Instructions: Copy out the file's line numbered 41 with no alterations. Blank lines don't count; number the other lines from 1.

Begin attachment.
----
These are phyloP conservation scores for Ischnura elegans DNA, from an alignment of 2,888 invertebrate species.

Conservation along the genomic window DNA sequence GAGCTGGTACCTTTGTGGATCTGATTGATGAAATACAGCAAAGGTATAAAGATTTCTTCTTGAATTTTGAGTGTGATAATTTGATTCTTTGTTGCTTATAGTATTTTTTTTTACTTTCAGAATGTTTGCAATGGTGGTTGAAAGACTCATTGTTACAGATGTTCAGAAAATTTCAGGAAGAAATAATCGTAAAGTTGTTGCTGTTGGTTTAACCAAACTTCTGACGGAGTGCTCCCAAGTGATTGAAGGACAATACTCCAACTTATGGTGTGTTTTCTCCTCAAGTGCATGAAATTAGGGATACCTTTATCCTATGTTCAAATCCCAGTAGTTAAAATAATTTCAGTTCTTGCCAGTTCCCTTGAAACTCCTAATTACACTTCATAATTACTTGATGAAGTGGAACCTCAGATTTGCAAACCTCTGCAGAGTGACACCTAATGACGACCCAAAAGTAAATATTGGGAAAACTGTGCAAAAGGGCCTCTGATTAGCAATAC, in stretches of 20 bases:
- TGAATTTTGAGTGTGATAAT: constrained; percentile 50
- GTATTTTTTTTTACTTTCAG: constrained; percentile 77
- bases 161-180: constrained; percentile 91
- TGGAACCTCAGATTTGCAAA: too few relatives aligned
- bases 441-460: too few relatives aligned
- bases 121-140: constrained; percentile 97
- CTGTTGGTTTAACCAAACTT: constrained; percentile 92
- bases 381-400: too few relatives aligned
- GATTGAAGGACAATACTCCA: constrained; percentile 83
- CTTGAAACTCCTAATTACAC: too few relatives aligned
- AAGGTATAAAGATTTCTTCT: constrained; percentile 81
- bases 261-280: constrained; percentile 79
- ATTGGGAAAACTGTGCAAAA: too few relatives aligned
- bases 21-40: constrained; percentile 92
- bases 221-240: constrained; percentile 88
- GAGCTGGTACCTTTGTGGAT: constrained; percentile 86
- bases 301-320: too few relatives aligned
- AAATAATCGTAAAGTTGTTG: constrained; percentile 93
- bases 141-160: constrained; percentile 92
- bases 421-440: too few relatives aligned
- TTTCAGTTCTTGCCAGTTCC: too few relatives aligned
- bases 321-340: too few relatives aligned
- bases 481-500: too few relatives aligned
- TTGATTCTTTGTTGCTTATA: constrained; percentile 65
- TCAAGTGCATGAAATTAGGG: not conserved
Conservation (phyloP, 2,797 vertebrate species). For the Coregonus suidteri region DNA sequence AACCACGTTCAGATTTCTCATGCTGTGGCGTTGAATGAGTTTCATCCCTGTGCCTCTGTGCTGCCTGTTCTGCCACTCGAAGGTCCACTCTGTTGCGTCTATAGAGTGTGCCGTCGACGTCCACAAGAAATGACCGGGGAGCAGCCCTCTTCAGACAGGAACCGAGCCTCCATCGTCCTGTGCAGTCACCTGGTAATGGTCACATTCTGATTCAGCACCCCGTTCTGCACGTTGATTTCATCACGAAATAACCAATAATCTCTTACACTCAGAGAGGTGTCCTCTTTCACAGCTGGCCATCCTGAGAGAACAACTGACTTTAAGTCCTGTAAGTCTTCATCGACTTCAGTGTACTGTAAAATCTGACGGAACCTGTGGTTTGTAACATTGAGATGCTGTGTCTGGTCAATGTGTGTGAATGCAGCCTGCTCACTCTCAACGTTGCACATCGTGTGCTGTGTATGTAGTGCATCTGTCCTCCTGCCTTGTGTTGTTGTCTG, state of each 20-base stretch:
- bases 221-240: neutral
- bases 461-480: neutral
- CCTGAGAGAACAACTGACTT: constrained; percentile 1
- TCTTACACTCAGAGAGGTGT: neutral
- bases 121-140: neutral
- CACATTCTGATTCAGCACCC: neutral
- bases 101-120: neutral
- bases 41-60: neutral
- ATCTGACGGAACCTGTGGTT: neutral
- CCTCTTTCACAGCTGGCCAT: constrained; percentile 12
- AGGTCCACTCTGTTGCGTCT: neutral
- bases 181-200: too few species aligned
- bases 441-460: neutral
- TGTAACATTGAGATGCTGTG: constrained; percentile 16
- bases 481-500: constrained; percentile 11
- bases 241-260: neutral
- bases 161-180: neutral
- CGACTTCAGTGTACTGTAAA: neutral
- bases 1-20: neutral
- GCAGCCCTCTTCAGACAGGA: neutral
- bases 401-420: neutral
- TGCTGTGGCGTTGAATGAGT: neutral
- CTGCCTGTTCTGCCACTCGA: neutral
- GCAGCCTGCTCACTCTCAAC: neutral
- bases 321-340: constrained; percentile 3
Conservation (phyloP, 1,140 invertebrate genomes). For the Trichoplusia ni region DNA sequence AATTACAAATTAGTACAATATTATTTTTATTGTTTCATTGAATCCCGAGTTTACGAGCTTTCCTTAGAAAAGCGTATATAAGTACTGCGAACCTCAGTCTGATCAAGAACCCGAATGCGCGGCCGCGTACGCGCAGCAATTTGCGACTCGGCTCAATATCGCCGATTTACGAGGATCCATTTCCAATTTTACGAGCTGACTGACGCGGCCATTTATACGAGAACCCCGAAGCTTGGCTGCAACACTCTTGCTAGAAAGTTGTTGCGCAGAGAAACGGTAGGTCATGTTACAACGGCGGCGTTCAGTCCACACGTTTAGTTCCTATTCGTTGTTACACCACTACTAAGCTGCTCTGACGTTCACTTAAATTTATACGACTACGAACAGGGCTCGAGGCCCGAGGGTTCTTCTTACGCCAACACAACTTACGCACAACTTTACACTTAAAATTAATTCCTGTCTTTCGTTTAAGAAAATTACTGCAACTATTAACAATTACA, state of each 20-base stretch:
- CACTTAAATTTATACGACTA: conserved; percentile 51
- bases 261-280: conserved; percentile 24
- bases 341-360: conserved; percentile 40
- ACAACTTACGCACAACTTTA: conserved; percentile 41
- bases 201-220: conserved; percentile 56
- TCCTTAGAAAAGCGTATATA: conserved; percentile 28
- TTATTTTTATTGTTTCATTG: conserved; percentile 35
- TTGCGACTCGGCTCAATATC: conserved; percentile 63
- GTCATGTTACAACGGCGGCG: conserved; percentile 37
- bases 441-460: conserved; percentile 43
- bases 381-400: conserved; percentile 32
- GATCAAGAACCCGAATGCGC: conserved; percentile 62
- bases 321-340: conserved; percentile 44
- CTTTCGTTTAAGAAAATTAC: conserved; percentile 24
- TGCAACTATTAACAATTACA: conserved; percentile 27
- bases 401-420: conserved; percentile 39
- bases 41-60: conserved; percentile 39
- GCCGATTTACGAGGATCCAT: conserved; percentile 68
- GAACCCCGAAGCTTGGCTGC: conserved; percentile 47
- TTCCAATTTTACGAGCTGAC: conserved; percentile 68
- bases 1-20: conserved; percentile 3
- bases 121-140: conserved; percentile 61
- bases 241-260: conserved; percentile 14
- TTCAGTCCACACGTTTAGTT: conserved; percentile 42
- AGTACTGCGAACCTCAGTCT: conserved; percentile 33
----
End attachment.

- bases 441-460: neutral